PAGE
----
SEND_STRING 0,"'FUNCTION fnFileDirectory. Bad File_Directory return: ',cErrorMsg,'! line-<',ITOA(__LINE__),'>',crlf" ;
	  }
     RETURN TRUE ;
     }

Comments

  • NMarkRobertsNMarkRoberts Junior Member Posts: 455
    Major system error

    It looks like another example of NS2's difficulty in typecasting single character strings.

    The error only occurs when the first case is a single character - it doesn't matter what the character is - and it's OK if the single character appears later in the sequence, or all of the rest of the cases are single characters too.
  • NMarkRobertsNMarkRoberts Junior Member Posts: 455
    Converting sinteger to integer

    The type_cast comand appears to do the job OK.
  • viningvining X Member Posts: 4,358
    Well the type_cast was the simple answer I couldn't find and never used before but is exactly what I wanted.

    The switch_case thing is just bizarre and I know it's going to come back soemtime in the future and bite me in the A$$ again. Unless I remember, yeah right.

    I haven't run the code and debugged but it does compile and hopefully it works!

    Revised code showing the modifications:
    DEFINE_FUNCTION CHAR fnFileDirectory(CHAR icFileDirPath[],CHAR iDoWhat [])
         {
         stack_var long nFileDirEntry ;
         local_var slong nFDirReturn ;
         local_var integer nConvert ;
         stack_var char cFileDirBuf [MaxFileDirBufLength] ;
              
         nFileDirEntry = 1 ;
         nFDirReturn = file_dir(icFileDirPath,cFileDirBuf,nFileDirEntry + nFEntryOffset) ;
         if (nFDirReturn > 0)
    	  {
    	  nConvert = type_cast(nFDirReturn) ;
    	  nFnumFilesInDir = nFEntryOffset + (nConvert + 1) ;
    	  if(iDoWhat != 'PageUpBtn'  &&  iDoWhat != 'PageDwnBtn')
    	       {
    	       fnFResetPageNum() ;
    	       }
    	  SEND_STRING 0,"'FUNCTION fnFileDirectory. File_Dir inquiry returned successful! ',itoa(nConvert +1),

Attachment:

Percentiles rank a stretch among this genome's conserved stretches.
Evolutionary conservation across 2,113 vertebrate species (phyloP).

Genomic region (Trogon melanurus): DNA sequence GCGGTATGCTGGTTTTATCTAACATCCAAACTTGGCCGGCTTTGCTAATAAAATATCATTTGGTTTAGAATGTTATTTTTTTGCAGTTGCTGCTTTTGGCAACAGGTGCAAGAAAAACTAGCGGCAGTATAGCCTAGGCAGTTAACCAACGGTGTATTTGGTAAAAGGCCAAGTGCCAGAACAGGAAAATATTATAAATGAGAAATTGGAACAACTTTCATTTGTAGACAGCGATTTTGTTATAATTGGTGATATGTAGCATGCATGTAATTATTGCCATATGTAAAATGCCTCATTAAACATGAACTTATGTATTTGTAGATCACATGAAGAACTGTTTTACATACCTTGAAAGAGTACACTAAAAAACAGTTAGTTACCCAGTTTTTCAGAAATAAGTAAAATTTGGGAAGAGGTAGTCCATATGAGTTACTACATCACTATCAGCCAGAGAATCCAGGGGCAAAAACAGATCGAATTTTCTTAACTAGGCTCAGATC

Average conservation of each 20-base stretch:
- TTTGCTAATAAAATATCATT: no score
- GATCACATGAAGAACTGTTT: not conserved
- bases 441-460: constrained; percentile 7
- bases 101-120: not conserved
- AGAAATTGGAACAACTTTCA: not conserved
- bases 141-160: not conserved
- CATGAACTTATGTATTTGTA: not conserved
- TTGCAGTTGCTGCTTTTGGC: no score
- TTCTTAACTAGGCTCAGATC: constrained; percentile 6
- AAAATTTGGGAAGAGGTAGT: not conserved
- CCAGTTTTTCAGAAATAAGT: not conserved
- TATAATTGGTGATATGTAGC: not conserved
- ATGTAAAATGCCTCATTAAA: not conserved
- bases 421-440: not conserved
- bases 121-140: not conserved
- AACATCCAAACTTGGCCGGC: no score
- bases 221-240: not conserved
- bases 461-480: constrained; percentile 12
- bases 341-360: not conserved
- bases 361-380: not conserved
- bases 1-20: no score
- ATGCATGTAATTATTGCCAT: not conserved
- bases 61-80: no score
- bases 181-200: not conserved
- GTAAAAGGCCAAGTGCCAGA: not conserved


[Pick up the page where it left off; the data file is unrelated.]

' files/folders found! line-<',ITOA(__LINE__),'>',crlf" ;
    						       
    	  fnClearDispFileList('NORMAL','FileDir')
    	  while(nFDirReturn > 0 && nFileDirEntry <= MaxDisplayFileList) 
    	       {
    	       nFDirReturn = file_dir(icFileDirPath,cFileDirBuf,nFileDirEntry + nFEntryOffset) ;
    	       if (length_string(cFileDirBuf)) 
    		    {
    		    stack_var integer nFileDirForF
    		    nFileDirForF = find_string(cFileDirBuf,'/',1) ;
    		    if(nFileDirForF == 1)
    			 {
    			 sFFList[nFileDirEntry].FileFolder = mid_string(cFileDirBuf,2,length_string(cFileDirBuf)-1) ;
    			 sFFList[nFileDirEntry].FFicon = 'folder' ;
    			 }
    		    else
    			 {
    			 sFFList[nFileDirEntry].FileFolder = cFileDirBuf ;
    			 sFFList[nFileDirEntry].FFicon = 'file' ;
    			 }
    		    nFileDirEntry ++ ;
    		    }
    	       }
    	  //nFnumFilesInDir = nFEntryOffset + (nFileDirEntry - 1) ;
    	  SEND_STRING 0,"'FUNCTION fnFileDirectory. File_Dir returned. Return = ',itoa(nFileDirEntry -1),
    						       ' + offset ',ITOA(nFEntryOffset),' Line-<',ITOA(__LINE__),'>',crlf" ;
    	  fnFLoadStructures('FileDir') ;
    	  }
         else
    	  {
    	  stack_var char cErrorMsg [100] ;
    	  switch (itoa(nFDirReturn)) 
    	       {
    	       case '-4' : {cErrorMsg = 'invalid directory path'} ;
    	       case '-10': {cErrorMsg = 'buffer too small'} ;
    	       case '-6' : {cErrorMsg = 'invalid parameter (i.e. Entry points beyond the end of the directory)'} ;
    	       case '-12': {cErrorMsg = 'directory not loaded'} ;
    	       case '-5' : {cErrorMsg = 'Disk I/O error'} ;
    	       case '0'  : {cErrorMsg = 'directory empty or unkown directory error'} ;
    	       }
    	  nFnumFilesInDir = nFEntryOffset + 0 ;
    	  sFFList[1].FileFolder = cErrorMsg ;
    	  sFFList[1].FFicon = 'file' ;
    	  fnClearDispFileList('ERROR','FileDir') ;
    	  SEND_STRING 0,"'FUNCTION fnFileDirectory. Bad File_Directory return: ',cErrorMsg,'! line-<',ITOA(__LINE__),'>',crlf" ;
    	  }
         RETURN TRUE ;
         }
    


    Anyone got an answer on the FTP thing!

    Much thanks

    Dan
  • DHawthorneDHawthorne Junior Member Posts: 4,584
    TYPE_CAST () just forces a data type change, it does no conversions, it can potemtially lose data. You have to be careful with it. For example, if you TYPE_CAST an integer value to a CHAR, it will be fine if the integer value is under 255. Any number higher, and the high order bits are just lost, changing the nummber entirely. So you can only safely use it when you know full well the target data type will hold your variable without loss. It's always safe, on the other hand, to TYPE_CAST up - like from CHAR to INTEGER.